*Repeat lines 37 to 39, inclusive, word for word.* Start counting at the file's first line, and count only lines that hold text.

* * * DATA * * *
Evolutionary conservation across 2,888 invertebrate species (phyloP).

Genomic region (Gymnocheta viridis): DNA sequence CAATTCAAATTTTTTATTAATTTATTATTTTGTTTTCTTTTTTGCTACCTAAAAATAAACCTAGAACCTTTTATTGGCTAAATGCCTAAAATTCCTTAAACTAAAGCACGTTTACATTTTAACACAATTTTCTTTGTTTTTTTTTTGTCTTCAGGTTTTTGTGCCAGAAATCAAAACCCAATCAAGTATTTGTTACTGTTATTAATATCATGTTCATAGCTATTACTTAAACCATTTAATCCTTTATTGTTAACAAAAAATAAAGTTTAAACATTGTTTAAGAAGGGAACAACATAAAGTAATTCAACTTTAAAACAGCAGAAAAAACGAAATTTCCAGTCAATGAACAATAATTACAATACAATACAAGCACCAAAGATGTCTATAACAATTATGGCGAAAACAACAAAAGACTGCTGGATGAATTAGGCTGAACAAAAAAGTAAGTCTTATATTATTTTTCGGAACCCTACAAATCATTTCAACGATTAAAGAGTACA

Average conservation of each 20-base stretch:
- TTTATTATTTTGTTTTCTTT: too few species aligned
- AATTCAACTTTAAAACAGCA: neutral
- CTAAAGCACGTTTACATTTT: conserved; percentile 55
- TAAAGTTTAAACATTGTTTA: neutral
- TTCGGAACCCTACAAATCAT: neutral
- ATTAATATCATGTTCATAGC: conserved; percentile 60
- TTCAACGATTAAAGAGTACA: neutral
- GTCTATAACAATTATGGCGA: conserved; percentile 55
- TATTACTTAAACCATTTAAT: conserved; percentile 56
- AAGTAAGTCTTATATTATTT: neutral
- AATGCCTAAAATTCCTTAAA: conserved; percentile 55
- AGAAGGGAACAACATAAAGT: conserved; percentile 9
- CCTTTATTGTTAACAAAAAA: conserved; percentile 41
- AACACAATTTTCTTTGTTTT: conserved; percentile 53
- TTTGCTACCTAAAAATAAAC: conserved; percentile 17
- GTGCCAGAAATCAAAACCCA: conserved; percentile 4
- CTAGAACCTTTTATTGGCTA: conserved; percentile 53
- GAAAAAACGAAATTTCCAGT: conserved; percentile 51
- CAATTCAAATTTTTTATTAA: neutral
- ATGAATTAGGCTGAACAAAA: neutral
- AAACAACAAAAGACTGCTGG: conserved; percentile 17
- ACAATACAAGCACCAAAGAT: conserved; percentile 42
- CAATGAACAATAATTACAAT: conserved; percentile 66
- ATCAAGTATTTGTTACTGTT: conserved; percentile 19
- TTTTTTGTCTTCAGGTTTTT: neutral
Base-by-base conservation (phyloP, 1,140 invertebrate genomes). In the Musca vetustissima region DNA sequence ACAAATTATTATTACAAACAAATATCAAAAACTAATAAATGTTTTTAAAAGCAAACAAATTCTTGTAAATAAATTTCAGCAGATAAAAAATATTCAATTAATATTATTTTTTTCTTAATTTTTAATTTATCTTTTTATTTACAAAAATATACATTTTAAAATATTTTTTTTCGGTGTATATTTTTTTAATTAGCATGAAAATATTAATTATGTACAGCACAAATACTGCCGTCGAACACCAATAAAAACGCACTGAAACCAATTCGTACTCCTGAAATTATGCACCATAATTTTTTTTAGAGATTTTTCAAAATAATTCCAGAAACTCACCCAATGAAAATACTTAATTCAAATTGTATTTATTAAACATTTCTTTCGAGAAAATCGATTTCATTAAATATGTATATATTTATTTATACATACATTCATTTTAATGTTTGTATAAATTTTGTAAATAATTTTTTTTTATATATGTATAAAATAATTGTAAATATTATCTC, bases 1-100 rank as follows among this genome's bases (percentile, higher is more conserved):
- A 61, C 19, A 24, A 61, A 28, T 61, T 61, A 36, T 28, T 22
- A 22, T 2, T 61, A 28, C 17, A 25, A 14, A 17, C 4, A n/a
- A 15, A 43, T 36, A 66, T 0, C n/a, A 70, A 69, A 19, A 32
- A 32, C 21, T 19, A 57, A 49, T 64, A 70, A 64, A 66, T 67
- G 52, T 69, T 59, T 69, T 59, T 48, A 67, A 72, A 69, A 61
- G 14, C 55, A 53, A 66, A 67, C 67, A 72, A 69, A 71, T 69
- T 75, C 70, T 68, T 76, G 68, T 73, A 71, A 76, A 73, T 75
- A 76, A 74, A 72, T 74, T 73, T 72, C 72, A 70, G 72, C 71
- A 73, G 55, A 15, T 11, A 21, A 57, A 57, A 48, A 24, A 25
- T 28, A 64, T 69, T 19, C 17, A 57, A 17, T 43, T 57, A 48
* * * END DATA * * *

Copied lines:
- A 76, A 74, A 72, T 74, T 73, T 72, C 72, A 70, G 72, C 71
- A 73, G 55, A 15, T 11, A 21, A 57, A 57, A 48, A 24, A 25
- T 28, A 64, T 69, T 19, C 17, A 57, A 17, T 43, T 57, A 48